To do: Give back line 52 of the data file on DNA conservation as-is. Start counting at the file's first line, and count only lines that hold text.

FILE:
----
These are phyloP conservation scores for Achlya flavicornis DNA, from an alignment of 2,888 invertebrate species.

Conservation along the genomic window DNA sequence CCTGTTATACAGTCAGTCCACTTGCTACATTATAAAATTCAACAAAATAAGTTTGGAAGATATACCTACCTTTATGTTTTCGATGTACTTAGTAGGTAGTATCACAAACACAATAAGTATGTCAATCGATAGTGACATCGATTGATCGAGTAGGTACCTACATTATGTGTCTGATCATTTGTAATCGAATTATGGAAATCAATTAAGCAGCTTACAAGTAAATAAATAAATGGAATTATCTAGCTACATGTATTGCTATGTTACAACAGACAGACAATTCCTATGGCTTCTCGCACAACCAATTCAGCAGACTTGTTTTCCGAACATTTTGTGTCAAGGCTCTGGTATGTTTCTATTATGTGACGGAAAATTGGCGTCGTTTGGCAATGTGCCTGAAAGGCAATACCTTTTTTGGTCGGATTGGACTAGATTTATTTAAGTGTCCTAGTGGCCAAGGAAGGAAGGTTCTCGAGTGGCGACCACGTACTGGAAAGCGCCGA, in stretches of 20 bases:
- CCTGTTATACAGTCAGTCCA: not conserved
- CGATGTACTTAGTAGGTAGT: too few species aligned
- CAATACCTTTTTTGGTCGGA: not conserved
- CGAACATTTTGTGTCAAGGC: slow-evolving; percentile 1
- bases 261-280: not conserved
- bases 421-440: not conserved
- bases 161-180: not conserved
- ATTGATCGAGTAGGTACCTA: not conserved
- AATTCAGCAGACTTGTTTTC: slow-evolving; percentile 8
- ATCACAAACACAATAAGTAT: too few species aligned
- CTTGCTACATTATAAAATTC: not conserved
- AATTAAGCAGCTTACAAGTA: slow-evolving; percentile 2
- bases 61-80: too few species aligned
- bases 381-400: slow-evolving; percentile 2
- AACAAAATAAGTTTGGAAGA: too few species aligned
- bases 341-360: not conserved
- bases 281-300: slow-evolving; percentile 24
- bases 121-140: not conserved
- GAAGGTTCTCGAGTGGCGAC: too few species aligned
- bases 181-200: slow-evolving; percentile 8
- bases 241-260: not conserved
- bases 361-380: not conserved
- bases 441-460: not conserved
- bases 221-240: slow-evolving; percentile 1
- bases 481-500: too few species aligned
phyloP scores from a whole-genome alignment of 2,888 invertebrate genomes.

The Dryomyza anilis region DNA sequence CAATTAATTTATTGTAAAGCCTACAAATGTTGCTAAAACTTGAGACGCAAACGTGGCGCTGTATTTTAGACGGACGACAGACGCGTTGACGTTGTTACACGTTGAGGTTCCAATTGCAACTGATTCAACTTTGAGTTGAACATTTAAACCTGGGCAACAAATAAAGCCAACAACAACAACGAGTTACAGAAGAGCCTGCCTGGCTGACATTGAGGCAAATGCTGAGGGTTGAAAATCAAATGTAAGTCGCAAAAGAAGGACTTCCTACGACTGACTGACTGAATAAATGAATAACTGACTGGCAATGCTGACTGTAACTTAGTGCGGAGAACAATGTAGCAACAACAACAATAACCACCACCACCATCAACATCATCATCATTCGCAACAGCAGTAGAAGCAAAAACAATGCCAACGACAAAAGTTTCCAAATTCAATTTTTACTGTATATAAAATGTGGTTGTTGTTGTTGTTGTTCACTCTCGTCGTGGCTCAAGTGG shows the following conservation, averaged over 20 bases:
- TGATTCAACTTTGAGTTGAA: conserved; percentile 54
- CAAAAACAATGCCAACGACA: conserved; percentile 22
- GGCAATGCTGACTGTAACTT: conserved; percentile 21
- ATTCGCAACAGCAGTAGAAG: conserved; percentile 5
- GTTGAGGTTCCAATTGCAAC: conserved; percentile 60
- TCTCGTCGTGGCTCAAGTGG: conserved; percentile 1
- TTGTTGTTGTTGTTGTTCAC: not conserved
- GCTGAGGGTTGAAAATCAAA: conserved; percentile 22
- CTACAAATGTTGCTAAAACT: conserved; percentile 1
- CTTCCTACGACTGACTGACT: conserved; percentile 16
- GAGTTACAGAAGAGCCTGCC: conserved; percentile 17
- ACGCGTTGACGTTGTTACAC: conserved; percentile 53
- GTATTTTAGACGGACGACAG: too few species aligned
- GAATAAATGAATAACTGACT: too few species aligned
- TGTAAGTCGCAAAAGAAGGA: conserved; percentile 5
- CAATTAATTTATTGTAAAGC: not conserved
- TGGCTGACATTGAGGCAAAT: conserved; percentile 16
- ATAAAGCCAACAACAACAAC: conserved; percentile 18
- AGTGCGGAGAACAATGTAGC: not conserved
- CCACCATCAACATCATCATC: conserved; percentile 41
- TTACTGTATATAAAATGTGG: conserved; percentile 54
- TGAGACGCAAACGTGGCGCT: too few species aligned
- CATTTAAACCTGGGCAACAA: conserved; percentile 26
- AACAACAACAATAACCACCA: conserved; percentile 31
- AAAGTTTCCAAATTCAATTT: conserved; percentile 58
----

- CATTTAAACCTGGGCAACAA: conserved; percentile 26